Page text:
Outside, we stopped to marvel at a tiny statue of Cheops, apparently the only statue of Cheops. Mona pointed out the irony of the builder of the largest pyramid with only this tiny statue to show for it. We exit the museum and buy an Egyptian Museum book on the way out. The bus heads back to the hotel, but we head off on our quest for Espace and Senouhi with Bruce Truex in tow,

Up Kasr el Nil once again. At Tarlat Harb Square I ask in the bookstore if anyone knows the location of el Sherifein Street where we hope to find Espace. They talk among themselves, then one elderly gentleman says he knows where it is an volunteers to take us there himself. No, no. Yes, yes. I remember hearing that Egyptians will go out of their way to get you where you're going (was this Doria?) so we relent. He's in the perfume business. His company extracts oils from flowers in the Fayoum Oasis southwest of Cairo. A side street leads us to his shop/factory and soon we're inside the Palace of 1000 Flowers drinking tea. He turns us over to a charming confederate and soon we're selling ourselves on Lotus essence from Upper Egypt and Papyrus essence from Lower Egypt for LE 180. We've been had in the most agreeable way. I've also got perfume essence on my pants and it won't evaporate because essence is the pure stuff, no alcohol to evaporate.

Armed with the address in Arabic and our essences we head back up Tarlat Harb and then turn right. Hey, we've been here before-it's the street with the stock exchange and the bayonets. Down at the far end is #1 and a sign for Espace upstairs. We climb up the dingy stairway to discover the Ramadan hours: closed at 2 PM, open again at 8 PM. We note the location and head out for Senouhi, given to us by both Doria and a three year old New York times article from Janet Cohn.

By now I'm an old hand in this part of town. I immediately find the pedestrian shopping street from last night (a sign on the side of a building reveals it to be the Champs Elysee). We take it up to Adel Khalek Sarwat turn right and a few blocks later find #54 and a sign for Senouhi on the fifth floor (we're experienced enough to know that means 6th floor in this part of the world).

We climb the stairs eschewing an invitation into the tiny elevator. At the top of the stairs people are putting down prayer rugs in the hall and facing east. Behind us a closed door says Senouhi. Susan presses the bell and an elderly man opens the door. A woman sits inside. Senouhi is two rooms full of jumbled stuff-crafts, paintings, puppets, dolls, jewelry, tapestries, silver, brass. Senouhi (I assume she's Senouhi) has been here for 39 years, speaks excellent English and is charming. I look at old etchings while Susan gets into trouble in the back room. She emerges with a Wissa Wassef tapestry for LE 1000. It's quite lovely but I look for smaller cheaper ones. No, this is the one. I don't have enough money on me but Bruce covers us for $295 in traveler's checks.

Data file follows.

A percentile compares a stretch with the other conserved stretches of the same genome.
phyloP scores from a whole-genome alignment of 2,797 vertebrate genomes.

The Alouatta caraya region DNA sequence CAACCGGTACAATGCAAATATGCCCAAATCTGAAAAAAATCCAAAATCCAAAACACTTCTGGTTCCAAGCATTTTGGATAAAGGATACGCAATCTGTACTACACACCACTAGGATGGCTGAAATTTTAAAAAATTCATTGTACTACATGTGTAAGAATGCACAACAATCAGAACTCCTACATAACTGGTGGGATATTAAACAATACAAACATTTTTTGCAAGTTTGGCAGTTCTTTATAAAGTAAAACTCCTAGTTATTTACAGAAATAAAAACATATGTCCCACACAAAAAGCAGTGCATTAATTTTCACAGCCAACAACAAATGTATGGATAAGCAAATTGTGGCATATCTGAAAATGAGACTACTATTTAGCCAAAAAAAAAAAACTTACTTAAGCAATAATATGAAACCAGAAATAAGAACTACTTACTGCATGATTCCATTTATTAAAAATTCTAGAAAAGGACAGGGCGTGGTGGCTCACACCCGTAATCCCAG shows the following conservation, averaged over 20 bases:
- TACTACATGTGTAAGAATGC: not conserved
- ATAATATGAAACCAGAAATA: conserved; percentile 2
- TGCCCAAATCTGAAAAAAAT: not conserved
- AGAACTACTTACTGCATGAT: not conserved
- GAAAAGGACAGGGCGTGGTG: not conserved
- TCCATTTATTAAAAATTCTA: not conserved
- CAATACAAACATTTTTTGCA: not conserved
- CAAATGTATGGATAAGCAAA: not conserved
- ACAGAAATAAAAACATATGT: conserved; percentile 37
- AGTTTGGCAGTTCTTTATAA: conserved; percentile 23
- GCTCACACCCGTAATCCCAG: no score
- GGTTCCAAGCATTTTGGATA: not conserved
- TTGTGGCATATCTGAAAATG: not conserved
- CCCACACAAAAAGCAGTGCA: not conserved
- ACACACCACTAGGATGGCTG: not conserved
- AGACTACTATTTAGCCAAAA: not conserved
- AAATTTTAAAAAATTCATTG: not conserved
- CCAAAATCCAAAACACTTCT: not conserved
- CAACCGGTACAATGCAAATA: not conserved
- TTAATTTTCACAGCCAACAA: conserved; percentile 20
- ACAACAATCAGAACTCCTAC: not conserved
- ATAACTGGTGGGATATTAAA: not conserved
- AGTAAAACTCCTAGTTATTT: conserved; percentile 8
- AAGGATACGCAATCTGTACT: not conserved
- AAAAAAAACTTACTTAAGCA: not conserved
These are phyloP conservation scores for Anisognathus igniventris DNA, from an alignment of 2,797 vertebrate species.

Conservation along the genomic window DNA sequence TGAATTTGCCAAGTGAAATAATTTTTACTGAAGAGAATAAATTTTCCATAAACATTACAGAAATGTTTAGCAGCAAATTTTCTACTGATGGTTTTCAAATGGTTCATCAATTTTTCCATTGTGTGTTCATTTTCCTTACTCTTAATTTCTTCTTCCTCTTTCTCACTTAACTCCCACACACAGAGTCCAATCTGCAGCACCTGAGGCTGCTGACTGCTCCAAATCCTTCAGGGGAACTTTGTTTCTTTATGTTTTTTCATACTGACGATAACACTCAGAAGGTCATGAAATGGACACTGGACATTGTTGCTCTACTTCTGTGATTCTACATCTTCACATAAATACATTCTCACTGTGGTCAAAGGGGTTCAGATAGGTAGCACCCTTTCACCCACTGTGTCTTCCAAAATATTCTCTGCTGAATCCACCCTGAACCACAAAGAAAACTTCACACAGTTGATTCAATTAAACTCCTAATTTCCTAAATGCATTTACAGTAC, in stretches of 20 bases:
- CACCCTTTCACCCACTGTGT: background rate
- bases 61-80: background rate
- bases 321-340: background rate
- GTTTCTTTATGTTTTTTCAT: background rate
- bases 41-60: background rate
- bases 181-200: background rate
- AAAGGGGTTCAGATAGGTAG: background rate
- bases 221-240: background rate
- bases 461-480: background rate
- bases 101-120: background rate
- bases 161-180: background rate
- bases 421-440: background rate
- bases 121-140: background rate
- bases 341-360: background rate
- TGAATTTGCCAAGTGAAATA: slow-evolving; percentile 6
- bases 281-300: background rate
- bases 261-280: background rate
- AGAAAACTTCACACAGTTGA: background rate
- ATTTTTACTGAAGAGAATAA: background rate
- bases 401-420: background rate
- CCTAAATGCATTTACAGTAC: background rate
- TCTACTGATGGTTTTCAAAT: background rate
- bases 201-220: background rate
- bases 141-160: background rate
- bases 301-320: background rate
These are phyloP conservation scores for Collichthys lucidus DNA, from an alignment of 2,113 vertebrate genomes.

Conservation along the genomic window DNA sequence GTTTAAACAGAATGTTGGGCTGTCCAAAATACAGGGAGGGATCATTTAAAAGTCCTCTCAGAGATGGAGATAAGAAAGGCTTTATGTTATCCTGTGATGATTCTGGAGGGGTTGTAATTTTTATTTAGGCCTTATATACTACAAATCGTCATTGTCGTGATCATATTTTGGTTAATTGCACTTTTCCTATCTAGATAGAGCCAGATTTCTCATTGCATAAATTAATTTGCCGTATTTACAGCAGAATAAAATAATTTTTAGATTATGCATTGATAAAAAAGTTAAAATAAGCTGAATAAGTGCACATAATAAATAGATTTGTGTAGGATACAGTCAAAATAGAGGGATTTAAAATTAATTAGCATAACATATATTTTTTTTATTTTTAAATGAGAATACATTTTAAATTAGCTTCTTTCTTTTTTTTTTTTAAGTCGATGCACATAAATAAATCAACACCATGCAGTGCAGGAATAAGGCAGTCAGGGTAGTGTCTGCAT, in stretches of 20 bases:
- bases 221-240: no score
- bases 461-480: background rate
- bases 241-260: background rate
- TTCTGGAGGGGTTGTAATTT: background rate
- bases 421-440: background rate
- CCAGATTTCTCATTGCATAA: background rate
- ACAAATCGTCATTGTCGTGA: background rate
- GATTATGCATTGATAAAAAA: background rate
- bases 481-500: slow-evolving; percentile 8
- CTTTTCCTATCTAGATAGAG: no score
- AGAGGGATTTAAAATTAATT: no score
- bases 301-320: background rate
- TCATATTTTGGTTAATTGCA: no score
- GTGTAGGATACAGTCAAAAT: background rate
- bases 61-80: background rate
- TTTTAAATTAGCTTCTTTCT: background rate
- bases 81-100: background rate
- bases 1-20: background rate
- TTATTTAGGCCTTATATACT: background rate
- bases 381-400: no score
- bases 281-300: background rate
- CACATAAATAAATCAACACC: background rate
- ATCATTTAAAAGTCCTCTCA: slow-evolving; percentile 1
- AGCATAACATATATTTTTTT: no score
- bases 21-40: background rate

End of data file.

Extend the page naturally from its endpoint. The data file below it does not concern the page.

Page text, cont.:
After we leave I realize that I didn't get a receipt so I pant back upstairs and get one. On the way home we stop at American Express for money to pay back Bruce but they won't do the transaction without a personal check. Back at the hotel, thoroughly gritty and hungry, we stop at Night and Day for soups, beer and coke (nearly got ice-cubed but caught myself in time). The waiter says to Susan, "Have a nice soup!"

After baths and rest time and lots of journal writing we headed for the Grill Restaurant downstairs for our opening night dinner. It's one of the fanciest restaurants in Cairo and the food turns out to be quite good, although Egyptian wines turn out to be just as bad as promised. The view is similar to the one from our room and quite lovely at night with everything lit up. The el Tahrir Bridge leads across the Nile to the Cairo Tower with its revolving restaurant on top, the new opera house and the Giza Sheraton with its crenellated top and a large cartouche, both in neon.

We arrive fashionably late and have to sit by ourselves. Mona arrives even later and sits with us so we have a lovely evening. After the meal, Bruce came over and we spent some time with him. Afterwards I changed some money. Tomorrow we hit the road.